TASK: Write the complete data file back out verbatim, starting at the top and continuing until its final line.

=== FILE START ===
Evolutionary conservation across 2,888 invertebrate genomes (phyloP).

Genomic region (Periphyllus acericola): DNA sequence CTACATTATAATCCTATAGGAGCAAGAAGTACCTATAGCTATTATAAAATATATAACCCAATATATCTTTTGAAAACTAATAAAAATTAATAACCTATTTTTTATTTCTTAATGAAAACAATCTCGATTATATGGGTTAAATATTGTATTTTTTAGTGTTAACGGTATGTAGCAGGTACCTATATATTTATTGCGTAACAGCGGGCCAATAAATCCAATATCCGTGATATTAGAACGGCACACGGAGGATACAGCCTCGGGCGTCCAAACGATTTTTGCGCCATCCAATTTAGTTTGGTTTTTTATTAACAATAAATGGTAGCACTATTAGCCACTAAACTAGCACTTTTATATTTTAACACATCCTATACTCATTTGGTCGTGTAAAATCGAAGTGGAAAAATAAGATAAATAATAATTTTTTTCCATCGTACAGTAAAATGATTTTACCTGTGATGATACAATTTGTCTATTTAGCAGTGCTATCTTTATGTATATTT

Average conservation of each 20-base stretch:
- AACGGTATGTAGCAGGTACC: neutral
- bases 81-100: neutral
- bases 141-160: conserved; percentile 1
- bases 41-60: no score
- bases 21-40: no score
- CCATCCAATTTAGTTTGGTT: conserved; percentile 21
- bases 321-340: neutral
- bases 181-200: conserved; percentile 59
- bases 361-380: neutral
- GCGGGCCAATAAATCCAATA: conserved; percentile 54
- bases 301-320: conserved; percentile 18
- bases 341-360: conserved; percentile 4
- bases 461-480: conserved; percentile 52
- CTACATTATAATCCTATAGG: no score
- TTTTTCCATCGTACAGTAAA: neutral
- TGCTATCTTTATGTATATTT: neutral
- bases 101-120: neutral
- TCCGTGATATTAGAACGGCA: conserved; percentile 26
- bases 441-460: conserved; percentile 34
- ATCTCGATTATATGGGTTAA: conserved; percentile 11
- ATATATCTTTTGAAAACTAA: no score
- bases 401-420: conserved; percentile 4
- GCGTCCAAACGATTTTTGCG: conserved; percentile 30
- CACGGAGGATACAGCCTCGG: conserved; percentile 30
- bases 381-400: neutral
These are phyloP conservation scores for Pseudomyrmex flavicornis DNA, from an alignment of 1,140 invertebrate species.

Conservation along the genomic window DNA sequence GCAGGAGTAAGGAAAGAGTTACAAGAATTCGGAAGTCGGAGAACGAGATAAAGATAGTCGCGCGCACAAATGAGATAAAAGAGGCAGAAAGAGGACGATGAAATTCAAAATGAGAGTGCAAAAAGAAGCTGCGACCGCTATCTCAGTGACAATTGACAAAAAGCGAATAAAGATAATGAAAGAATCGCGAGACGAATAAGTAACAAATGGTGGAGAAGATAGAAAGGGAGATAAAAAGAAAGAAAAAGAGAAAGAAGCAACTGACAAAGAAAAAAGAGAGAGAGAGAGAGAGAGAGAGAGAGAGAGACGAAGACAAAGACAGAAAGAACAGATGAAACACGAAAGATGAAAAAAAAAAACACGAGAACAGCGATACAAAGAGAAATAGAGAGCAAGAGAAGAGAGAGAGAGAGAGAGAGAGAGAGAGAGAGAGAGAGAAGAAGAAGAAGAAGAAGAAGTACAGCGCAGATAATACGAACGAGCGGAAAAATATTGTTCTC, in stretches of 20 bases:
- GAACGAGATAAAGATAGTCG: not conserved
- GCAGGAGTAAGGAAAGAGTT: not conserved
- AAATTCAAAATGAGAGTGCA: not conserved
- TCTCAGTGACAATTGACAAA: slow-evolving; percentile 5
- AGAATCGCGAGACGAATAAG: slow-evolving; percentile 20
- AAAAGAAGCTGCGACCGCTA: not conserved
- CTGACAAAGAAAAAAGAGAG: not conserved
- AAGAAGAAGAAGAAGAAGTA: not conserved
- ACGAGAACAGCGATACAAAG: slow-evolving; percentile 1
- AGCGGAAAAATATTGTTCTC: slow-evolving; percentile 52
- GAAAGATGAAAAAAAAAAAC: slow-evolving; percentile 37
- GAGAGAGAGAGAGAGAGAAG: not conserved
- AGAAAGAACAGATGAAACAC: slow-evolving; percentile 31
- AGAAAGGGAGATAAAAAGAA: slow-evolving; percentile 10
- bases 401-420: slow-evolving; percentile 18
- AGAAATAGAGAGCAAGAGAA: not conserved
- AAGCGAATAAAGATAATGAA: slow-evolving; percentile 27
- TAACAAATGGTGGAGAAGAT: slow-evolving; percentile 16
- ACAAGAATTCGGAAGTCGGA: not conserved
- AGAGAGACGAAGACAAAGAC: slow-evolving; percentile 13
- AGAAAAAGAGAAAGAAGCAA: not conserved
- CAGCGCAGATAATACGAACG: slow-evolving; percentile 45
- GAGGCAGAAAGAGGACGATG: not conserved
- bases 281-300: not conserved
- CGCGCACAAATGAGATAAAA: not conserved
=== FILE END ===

Evolutionary conservation across 2,888 invertebrate genomes (phyloP).

Genomic region (Periphyllus acericola): DNA sequence CTACATTATAATCCTATAGGAGCAAGAAGTACCTATAGCTATTATAAAATATATAACCCAATATATCTTTTGAAAACTAATAAAAATTAATAACCTATTTTTTATTTCTTAATGAAAACAATCTCGATTATATGGGTTAAATATTGTATTTTTTAGTGTTAACGGTATGTAGCAGGTACCTATATATTTATTGCGTAACAGCGGGCCAATAAATCCAATATCCGTGATATTAGAACGGCACACGGAGGATACAGCCTCGGGCGTCCAAACGATTTTTGCGCCATCCAATTTAGTTTGGTTTTTTATTAACAATAAATGGTAGCACTATTAGCCACTAAACTAGCACTTTTATATTTTAACACATCCTATACTCATTTGGTCGTGTAAAATCGAAGTGGAAAAATAAGATAAATAATAATTTTTTTCCATCGTACAGTAAAATGATTTTACCTGTGATGATACAATTTGTCTATTTAGCAGTGCTATCTTTATGTATATTT

Average conservation of each 20-base stretch:
- AACGGTATGTAGCAGGTACC: neutral
- bases 81-100: neutral
- bases 141-160: conserved; percentile 1
- bases 41-60: no score
- bases 21-40: no score
- CCATCCAATTTAGTTTGGTT: conserved; percentile 21
- bases 321-340: neutral
- bases 181-200: conserved; percentile 59
- bases 361-380: neutral
- GCGGGCCAATAAATCCAATA: conserved; percentile 54
- bases 301-320: conserved; percentile 18
- bases 341-360: conserved; percentile 4
- bases 461-480: conserved; percentile 52
- CTACATTATAATCCTATAGG: no score
- TTTTTCCATCGTACAGTAAA: neutral
- TGCTATCTTTATGTATATTT: neutral
- bases 101-120: neutral
- TCCGTGATATTAGAACGGCA: conserved; percentile 26
- bases 441-460: conserved; percentile 34
- ATCTCGATTATATGGGTTAA: conserved; percentile 11
- ATATATCTTTTGAAAACTAA: no score
- bases 401-420: conserved; percentile 4
- GCGTCCAAACGATTTTTGCG: conserved; percentile 30
- CACGGAGGATACAGCCTCGG: conserved; percentile 30
- bases 381-400: neutral
These are phyloP conservation scores for Pseudomyrmex flavicornis DNA, from an alignment of 1,140 invertebrate species.

Conservation along the genomic window DNA sequence GCAGGAGTAAGGAAAGAGTTACAAGAATTCGGAAGTCGGAGAACGAGATAAAGATAGTCGCGCGCACAAATGAGATAAAAGAGGCAGAAAGAGGACGATGAAATTCAAAATGAGAGTGCAAAAAGAAGCTGCGACCGCTATCTCAGTGACAATTGACAAAAAGCGAATAAAGATAATGAAAGAATCGCGAGACGAATAAGTAACAAATGGTGGAGAAGATAGAAAGGGAGATAAAAAGAAAGAAAAAGAGAAAGAAGCAACTGACAAAGAAAAAAGAGAGAGAGAGAGAGAGAGAGAGAGAGAGAGACGAAGACAAAGACAGAAAGAACAGATGAAACACGAAAGATGAAAAAAAAAAACACGAGAACAGCGATACAAAGAGAAATAGAGAGCAAGAGAAGAGAGAGAGAGAGAGAGAGAGAGAGAGAGAGAGAGAGAAGAAGAAGAAGAAGAAGAAGTACAGCGCAGATAATACGAACGAGCGGAAAAATATTGTTCTC, in stretches of 20 bases:
- GAACGAGATAAAGATAGTCG: not conserved
- GCAGGAGTAAGGAAAGAGTT: not conserved
- AAATTCAAAATGAGAGTGCA: not conserved
- TCTCAGTGACAATTGACAAA: slow-evolving; percentile 5
- AGAATCGCGAGACGAATAAG: slow-evolving; percentile 20
- AAAAGAAGCTGCGACCGCTA: not conserved
- CTGACAAAGAAAAAAGAGAG: not conserved
- AAGAAGAAGAAGAAGAAGTA: not conserved
- ACGAGAACAGCGATACAAAG: slow-evolving; percentile 1
- AGCGGAAAAATATTGTTCTC: slow-evolving; percentile 52
- GAAAGATGAAAAAAAAAAAC: slow-evolving; percentile 37
- GAGAGAGAGAGAGAGAGAAG: not conserved
- AGAAAGAACAGATGAAACAC: slow-evolving; percentile 31
- AGAAAGGGAGATAAAAAGAA: slow-evolving; percentile 10
- bases 401-420: slow-evolving; percentile 18
- AGAAATAGAGAGCAAGAGAA: not conserved
- AAGCGAATAAAGATAATGAA: slow-evolving; percentile 27
- TAACAAATGGTGGAGAAGAT: slow-evolving; percentile 16
- ACAAGAATTCGGAAGTCGGA: not conserved
- AGAGAGACGAAGACAAAGAC: slow-evolving; percentile 13
- AGAAAAAGAGAAAGAAGCAA: not conserved
- CAGCGCAGATAATACGAACG: slow-evolving; percentile 45
- GAGGCAGAAAGAGGACGATG: not conserved
- bases 281-300: not conserved
- CGCGCACAAATGAGATAAAA: not conserved